My Twitter feed delivered the shocking news that Hillman Curtis had died. I never met the man—I don’t even think I’ve ever watched an interview with him—but he had a profound influence on my filmmaking style. Especially my documentary work.

It was the middle of 2010, I had spent close to a year documenting the goings-on behind the scenes of a Bollywood movie. I had bought a camera to take along (because I was too naïve to consider the possibility that the production company might pay to rent one for me) so I had the acquisition tool for getting pretty decent looking video. That is when I remembered Mr. Curtis’s short documentaries with creative people and how fascinating they had been to watch. So I decided to make my own (with art galleries and artists).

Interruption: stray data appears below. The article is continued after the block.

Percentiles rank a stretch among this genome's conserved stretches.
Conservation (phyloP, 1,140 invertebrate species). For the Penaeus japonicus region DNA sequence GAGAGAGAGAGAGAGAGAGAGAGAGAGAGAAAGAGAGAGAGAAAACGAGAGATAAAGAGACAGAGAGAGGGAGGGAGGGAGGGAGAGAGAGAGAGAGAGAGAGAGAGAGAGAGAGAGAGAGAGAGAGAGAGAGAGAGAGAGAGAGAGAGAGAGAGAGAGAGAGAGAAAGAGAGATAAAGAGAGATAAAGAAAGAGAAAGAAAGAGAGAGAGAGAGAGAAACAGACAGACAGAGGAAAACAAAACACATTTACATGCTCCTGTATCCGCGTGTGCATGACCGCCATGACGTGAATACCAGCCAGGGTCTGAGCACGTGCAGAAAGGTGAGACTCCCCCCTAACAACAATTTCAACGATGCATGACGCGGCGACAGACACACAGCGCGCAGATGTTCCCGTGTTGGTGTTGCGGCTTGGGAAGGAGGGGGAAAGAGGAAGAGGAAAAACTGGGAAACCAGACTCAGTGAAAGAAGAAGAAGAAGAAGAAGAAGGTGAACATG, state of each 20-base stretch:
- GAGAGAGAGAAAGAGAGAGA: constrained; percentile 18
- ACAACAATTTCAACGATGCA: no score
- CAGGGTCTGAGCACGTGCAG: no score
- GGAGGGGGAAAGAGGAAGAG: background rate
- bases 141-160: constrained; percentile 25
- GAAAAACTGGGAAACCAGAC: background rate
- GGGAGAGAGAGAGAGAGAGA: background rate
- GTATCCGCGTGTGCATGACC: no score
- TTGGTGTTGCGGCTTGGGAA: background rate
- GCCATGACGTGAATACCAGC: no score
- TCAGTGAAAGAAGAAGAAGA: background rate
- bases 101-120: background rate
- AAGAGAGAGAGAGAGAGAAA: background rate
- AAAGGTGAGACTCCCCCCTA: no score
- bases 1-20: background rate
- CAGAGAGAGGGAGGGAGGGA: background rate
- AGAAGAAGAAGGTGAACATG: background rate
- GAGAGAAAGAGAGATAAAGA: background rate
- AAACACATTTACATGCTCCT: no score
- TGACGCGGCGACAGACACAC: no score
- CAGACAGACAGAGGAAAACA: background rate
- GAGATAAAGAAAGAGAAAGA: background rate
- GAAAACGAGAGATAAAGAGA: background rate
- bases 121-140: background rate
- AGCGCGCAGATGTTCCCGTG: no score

Mr. Curtis was already an inspiration to me from my days as a web designer. I was further impressed when he reinvented himself as a filmmaker; and then I was blown away by his delicately beautiful fiction shorts. Through finely observed ideas and pitch perfect performances and he was able to tell a series of compelling short stories.

This film is a stellar example:

While other people referenced Hitchcock, Kubrick, Spielberg or Lucas I would tell them about filmmakers like Hillman Curtis. Because I believed that work like his was a better road map for beginners like us rather than the works of the great masters from eras past.

I think Mr. Curtis had a lot more teaching left in him, through his books and his works. I believe the independent filmmaking world has lost an important voice.

Thank you for the inspiration, and the education, Mr. Curtis. It meant an enormous amount to us.

Here is a film, by the man himself, about his work.